As the clock ticks down toward the Microsoft Build conference, discoveries about what's inside Windows 8 are continuing to trickle out. The latest -- from ITworld's Sandro Villinger -- has to do with MinWin.
Villinger found that there are between 5,000 and 6,000 references to MinWin in a Milestone 2 build of Windows 8 that he examined. He speculated in an August 3 article that MinWin may figure prominently in Microsoft's virtualization plans with Windows 8.
MinWin, for those needing a refresher, the "guts" of Windows (the kernel, hardware abstraction layer, TCP/IP, file systems, drivers and other core system services). Microsoft included an implementation of MinWin as part of Windows 7, officials acknowledged. But it sounds like MinWin will be more prominent in Windows 8.
MinWin will allow Microsoft to decouple many subsystems from the core of Windows, including Internet Explorer. The underlying core that will be left will be the NT kernel. And that's where Hyper-V may come into play, Villinger explained. It looks as if Hyper-V 3.0 could be baked into at least some Windows 8 client SKUs. The client-side Hyper-V hypervisor potentially could end up replacing XP Mode in Windows 7 and provide users with a way to run legacy apps on a much smaller and more secure virtualized Windows instance (MinWin), Villinger wrote.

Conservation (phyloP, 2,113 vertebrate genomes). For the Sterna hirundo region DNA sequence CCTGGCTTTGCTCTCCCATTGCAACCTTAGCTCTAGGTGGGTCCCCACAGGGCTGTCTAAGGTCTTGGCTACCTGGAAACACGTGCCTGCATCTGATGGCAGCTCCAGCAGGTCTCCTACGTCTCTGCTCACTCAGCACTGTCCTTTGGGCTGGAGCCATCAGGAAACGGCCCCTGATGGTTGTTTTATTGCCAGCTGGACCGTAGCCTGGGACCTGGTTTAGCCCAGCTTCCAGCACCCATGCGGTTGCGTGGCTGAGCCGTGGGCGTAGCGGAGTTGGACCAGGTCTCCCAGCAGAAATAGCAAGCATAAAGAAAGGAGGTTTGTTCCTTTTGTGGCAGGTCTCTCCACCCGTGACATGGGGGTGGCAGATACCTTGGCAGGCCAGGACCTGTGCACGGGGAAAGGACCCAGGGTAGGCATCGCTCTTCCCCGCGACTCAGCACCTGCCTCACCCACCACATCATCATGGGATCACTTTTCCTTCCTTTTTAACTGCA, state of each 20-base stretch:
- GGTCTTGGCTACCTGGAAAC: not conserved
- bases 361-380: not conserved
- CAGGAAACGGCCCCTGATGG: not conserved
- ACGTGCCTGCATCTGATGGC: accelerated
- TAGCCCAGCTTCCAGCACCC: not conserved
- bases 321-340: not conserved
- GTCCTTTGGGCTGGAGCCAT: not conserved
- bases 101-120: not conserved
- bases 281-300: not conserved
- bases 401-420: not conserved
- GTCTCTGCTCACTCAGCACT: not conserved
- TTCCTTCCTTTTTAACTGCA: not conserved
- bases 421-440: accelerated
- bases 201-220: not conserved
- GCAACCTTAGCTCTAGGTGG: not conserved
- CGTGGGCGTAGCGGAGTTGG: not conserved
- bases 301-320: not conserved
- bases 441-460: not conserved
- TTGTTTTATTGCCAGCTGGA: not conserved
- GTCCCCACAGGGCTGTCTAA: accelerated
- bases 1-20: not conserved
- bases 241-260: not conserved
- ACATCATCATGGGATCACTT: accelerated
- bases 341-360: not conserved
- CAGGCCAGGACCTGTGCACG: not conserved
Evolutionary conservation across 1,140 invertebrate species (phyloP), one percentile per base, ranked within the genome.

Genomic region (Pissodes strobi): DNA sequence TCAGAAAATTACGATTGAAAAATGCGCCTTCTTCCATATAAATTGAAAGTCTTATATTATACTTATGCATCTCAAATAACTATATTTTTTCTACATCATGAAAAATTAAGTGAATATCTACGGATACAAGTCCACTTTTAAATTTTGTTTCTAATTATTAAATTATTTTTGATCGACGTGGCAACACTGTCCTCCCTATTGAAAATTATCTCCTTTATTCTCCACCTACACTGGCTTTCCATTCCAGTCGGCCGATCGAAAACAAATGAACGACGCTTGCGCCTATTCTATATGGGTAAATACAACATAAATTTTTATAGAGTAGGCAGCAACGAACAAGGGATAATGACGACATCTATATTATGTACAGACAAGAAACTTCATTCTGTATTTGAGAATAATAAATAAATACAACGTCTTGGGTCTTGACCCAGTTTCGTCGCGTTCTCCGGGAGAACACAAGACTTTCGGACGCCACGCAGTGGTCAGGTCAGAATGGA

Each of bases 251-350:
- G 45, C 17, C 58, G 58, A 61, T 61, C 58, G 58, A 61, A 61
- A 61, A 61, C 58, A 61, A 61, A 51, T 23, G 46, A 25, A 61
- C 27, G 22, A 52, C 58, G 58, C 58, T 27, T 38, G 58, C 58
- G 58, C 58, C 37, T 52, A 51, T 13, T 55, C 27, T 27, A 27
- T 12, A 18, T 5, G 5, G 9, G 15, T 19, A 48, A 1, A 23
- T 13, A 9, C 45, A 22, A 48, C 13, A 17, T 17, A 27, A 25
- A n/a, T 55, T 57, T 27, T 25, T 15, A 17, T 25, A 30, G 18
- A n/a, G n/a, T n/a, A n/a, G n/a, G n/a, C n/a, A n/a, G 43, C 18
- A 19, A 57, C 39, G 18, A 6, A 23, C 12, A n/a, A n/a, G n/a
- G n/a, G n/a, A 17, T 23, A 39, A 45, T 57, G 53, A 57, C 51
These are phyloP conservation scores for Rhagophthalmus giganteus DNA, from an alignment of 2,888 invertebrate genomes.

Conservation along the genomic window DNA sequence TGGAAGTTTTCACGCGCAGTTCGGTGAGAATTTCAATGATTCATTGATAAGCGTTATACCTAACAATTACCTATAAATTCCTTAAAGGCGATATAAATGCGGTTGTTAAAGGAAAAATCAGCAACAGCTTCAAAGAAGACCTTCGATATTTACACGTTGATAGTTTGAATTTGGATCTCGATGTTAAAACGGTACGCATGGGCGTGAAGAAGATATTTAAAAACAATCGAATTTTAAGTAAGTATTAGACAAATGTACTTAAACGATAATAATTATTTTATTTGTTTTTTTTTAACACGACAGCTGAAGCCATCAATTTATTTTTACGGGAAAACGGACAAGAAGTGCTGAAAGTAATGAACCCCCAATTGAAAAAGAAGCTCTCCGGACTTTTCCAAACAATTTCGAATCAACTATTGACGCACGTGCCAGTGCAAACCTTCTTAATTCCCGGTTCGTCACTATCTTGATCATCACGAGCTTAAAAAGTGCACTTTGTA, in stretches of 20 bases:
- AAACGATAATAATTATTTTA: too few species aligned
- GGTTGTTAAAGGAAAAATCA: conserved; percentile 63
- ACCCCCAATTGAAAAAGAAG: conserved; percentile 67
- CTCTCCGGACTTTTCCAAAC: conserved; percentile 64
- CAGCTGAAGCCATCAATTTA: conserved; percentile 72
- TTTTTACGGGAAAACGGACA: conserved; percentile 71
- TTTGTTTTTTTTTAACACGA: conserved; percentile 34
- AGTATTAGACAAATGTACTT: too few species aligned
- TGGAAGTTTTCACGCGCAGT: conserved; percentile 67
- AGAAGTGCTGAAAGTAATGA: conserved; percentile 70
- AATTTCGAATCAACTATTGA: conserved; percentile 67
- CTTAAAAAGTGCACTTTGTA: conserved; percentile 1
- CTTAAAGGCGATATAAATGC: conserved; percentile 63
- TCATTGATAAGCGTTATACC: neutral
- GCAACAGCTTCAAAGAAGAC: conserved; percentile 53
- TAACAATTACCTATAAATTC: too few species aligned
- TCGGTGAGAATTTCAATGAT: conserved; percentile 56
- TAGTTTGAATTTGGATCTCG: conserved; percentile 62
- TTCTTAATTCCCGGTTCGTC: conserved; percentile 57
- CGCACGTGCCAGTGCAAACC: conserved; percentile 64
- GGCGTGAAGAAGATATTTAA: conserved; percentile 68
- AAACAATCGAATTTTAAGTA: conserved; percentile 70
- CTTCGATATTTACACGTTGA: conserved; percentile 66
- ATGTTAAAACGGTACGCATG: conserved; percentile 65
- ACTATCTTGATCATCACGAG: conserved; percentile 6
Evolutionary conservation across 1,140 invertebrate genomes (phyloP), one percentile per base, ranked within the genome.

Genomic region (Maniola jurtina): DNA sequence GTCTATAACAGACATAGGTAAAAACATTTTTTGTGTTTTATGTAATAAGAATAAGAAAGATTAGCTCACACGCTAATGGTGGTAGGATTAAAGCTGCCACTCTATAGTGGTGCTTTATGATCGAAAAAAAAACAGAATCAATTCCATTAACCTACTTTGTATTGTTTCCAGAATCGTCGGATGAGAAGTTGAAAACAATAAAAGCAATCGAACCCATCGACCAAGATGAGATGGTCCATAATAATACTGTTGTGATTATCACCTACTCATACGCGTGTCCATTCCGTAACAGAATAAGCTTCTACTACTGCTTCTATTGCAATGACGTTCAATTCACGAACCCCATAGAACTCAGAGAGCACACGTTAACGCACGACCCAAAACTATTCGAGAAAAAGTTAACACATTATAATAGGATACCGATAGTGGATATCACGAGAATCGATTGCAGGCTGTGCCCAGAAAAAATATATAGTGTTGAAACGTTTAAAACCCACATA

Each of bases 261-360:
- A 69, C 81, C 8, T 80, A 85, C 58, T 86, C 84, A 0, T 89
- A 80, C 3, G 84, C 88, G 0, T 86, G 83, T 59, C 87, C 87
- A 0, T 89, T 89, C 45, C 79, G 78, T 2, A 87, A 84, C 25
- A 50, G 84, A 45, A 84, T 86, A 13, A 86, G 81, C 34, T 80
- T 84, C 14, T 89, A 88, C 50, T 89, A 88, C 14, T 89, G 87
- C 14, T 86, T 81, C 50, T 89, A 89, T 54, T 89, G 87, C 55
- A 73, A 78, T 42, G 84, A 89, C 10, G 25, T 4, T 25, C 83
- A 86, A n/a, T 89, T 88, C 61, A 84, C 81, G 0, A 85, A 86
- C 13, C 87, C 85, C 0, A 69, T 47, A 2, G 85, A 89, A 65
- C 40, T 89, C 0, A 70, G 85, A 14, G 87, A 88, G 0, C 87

Back in 2009, a Microsoft France Technical and Security director outlined just this scenario for Windows 8. From a Q&A with Microsoft's Bernard Ourghanlian:
"The goal with MinWin, when it comes with Windows 8 if everything goes well, it is to completely disconnect these features that is to ensure that potentially they are not present at all. At this time, this will allow to have, for the desktop, the equivalent of a Windows Server Core… in the case of Hyper-V V3 on the workstation is the smallest possible, both in terms of potential attack surface in terms of memory footprint and rack space disk."
Just a reminder: Microsoft officials have still said nothing about plans for Hyper-V in the Windows 8 client, MinWin in Windows 8 or details about how legacy apps will run in Windows 8. All is supposed to be revealed at the upcoming Build conference. Build is now sold out, but Microsoft officials have said that the Build keynotes will be streamed in real-time, and sessions will be made available for viewing a day after they happen. Build is scheduled for September 13 to 16 in Anaheim, Calif.